So can this Budget for growth deliver?
IF the tories do manage to pull off a surprise victory at the next election, we may look back on the past month as the point at which their fortunes turned.
After the reckless, self-harming coup against Boris Johnson and the tumult of the truss/Kwarteng interregnum, there is a sense that order and common purpose are being restored.
the Windsor Framework has offered a workable solution to the Northern Ireland PFrotocol and heralds what we hope will be a more grown-up relationship with the EU post-Brexit.
Rishi Sunak’s small-boats plan is a brave attempt to end the scandal of crossChannel people trafficking.
And now Chancellor Jeremy hunt has delivered a wide-ranging first Budget, which he says is aimed at ‘supercharging’ growth and getting Britain back to work.
It espouses the traditional tory values of rewarding aspiration and making work pay and, if successful, could help resuscitate our gasping economy.
there were new low-tax investment zones, a major commitment to nuclear power and carbon capture, money for potholes, mental health charities, swimming pools and military veterans.
energy support payments extended for a further three months, cheaper draught beer and a fuel duty freeze.
But it was Mr hunt’s back-to-work initiatives that most caught the eye. A massive expansion of free childcare to enable young parents to hold down a job.
the offer of mature apprenticeships and career- change support for economically inactive over-50s. Benefit guarantees for 2.5million disabled and long-term sick claimants if they take on paid work.
And for older high earners, such as NHS consultants – a pensions revolution. there had been rumours Mr hunt would raise the lifetime cap on tax-free pension savings from just over £1million to £1.8million. In fact, he removed it entirely.
Some will say this measure affects only the well-to-do. But it is a hugely symbolic and fundamentally Conservative move. It says to everyone that if you work hard and save, you can build a comfortable retirement income without the Government constantly picking your pocket.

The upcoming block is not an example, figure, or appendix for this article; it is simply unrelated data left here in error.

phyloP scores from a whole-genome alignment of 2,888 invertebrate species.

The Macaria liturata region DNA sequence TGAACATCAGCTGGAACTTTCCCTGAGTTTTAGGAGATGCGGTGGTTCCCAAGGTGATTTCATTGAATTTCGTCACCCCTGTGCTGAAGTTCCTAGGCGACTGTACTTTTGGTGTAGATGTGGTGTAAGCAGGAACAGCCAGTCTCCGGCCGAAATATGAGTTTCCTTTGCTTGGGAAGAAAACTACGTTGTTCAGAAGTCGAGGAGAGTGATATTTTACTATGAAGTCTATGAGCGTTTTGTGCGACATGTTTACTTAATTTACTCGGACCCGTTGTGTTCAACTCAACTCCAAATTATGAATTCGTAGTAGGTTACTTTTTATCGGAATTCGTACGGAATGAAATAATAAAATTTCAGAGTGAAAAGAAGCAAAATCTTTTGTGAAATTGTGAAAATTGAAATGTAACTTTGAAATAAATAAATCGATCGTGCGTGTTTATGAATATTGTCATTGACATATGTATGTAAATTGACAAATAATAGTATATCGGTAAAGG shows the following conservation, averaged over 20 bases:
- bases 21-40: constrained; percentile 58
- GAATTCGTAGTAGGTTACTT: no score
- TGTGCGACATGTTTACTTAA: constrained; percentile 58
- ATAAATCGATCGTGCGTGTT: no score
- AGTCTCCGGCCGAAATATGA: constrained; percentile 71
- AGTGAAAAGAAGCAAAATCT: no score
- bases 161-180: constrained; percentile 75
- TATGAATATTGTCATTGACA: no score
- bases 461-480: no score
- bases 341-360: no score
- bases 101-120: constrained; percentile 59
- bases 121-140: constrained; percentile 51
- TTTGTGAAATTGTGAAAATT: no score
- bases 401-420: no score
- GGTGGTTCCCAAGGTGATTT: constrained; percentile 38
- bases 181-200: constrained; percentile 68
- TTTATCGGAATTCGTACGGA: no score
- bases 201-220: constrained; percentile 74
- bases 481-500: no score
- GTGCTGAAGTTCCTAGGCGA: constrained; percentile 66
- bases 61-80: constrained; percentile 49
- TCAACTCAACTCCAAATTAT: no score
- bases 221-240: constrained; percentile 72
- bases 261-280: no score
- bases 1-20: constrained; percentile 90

there are serious caveats, however. the Mail is hugely disappointed by the Government’s decision to go ahead with a swingeing 6 percentage point rise in corporation tax, though it is true that Mr hunt has mitigated the blow.
half the £18billion extracted from UK firms by the increase will now be given back in targeted 100 per cent tax reliefs on new capital investment – a huge incentive to expansion, research and development.
Also troubling is that over the next five years, the freezing of allowances (so-called fiscal drag) means 5.65million people will be forced into a higher tax bracket, paying an astonishing £120billion in extra tax.
With the overall tax burden already at its highest since the 1940s, this is not something of which a tory government should be proud.
On the brighter side, there were some encouraging macro-economic forecasts – inflation down to 2.9 per cent this year, debt falling and, crucially, no recession.
the average growth expectations of around 2 per cent over the next five years are far from stellar, but it’s a great deal better than the doom-mongers on the Left have been predicting.
Overall, this may not be the radical Budget many would have liked and it adds to our record tax burden. But it plots a course for growth and opens up the possibility of tax cuts before the next election.
there is still a long way to go if the tories are to convince the electorate to give them another chance. Despite the drawbacks, Mr hunt’s maiden Budget can be a step on that road.